Homegrown: Carter Prototype, the first Le Mans endurance racer qualified for Texas road use
Welcome to Homegrown—a limited series about homebuilt cars and the ingenuity of their visionary creators. Know a car and builder that might fit the bill? Send us an email to firstname.lastname@example.org with the subject line HOMEGROWN. Read about more Homegrown creations here. —Ed.
George A. Carter III, 78, a Hagerty member residing in Athens, Texas, has enjoyed a fruitful life constructing his playthings from scratch. This started at age 11 with a hydroplane he built from Popular Mechanics plans. Carter obtained his first car at age 14, then won a Fisher Body Craftsman’s Guild award in high school.
This Homegrown genius has four significant inventions to this credit: the first commercial laser tag (Photon), a two-seat Baja racer configured for closed-track use, the first 50-mph ATV, and an Optically Paired Tactical Engagement Simulation System (OPTESS) intended for military use.
Regarding the Prototype’s design, Carter explains, “I was seeking the look and feel of a legitimate Le Mans prototype racer. One of my starting points was a die-cast model of BMW’s V12 LMR. I was also inspired by the Panoz LMP-1’s distinctive front-engined layout.
“To expedite the build, in 2010 I selected a 2002 Corvette Z06 as my donor car. Stripping away the factory bodywork, roof, doors, glass, bumpers, and interior trim dropped curb weight to 2620 pounds, a quarter-ton below that of the Z06.
“I kept the 5.7-liter LS6 V-8, boosting output from 405 to an estimated 445 horsepower with long-tube headers, aftermarket catalysts, a cold-air intake, and tuning revisions. Sliding the engine rearward eight inches within the stock 104.5-inch wheelbase improved weight distribution. This was achieved by shortening the long torque tube between the engine and the rear transaxle. I kept the six-speed gearbox, disc brakes, suspension hardware, and steering equipment with minimal changes. Except for some TIG welding provided by a friend, I did most of the work either in my garage at home or in a bay I rented at a local jet-ski repair shop.”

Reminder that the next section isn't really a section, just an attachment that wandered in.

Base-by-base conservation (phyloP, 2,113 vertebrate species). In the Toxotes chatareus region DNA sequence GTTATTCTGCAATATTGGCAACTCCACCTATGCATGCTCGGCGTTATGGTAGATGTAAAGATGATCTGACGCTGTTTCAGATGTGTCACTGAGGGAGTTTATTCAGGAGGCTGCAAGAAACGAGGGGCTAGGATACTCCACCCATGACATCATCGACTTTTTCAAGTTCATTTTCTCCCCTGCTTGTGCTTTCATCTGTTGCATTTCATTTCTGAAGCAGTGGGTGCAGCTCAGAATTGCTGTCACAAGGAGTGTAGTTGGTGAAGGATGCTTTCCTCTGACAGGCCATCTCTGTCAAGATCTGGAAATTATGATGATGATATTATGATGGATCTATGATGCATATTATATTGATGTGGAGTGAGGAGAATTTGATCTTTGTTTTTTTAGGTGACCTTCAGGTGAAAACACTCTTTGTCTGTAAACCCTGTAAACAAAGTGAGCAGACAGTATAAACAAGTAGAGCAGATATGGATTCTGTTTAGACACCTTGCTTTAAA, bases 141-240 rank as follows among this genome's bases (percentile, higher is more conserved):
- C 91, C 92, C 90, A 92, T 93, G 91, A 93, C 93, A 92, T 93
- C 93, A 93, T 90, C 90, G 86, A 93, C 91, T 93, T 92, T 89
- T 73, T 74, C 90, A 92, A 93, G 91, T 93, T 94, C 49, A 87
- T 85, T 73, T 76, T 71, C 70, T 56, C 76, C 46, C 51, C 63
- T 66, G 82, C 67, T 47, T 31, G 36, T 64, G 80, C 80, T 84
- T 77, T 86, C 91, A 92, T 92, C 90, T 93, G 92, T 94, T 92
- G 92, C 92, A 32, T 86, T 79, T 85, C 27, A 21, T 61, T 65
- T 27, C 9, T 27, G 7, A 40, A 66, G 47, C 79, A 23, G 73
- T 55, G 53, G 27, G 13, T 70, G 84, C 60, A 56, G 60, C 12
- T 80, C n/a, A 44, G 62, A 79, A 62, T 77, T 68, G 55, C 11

Simple math yields less than six pounds per horsepower. Add in the Prototype’s pointy nose, low center of gravity, rear weight bias, lack of a windshield, and functional rear wing, and you’ve got performance that is definitely locked and loaded in the motorsports category.
While the forged-aluminum Corvette suspension control arms were retained, Carter increased wheel diameters an inch by fitting CCW forged-aluminum rims made by Weld Racing. The Nitto NT05 295/35ZR-18 front and 335/30ZR-19 rear radials fill the wheel openings quite nicely. Overall body width is three inches greater than the donor Corvette. Coilover dampers from Texas-based LG Motorsports supplanted factory springs and shocks.
“A significant issue with my long front overhang was the likelihood of suffering driveway damage,” Carter adds. “To avoid that, I fit a 4-inch-diameter air bag between each front lower control arm and the frame. I fill a carbon-fiber air tank to 4500 psi, then inflate the air bags by remote control when I need to lift the nose. The tank is large enough that I can pressurize it at home for occasional use, thereby avoiding the weight and bulk of an onboard compressor.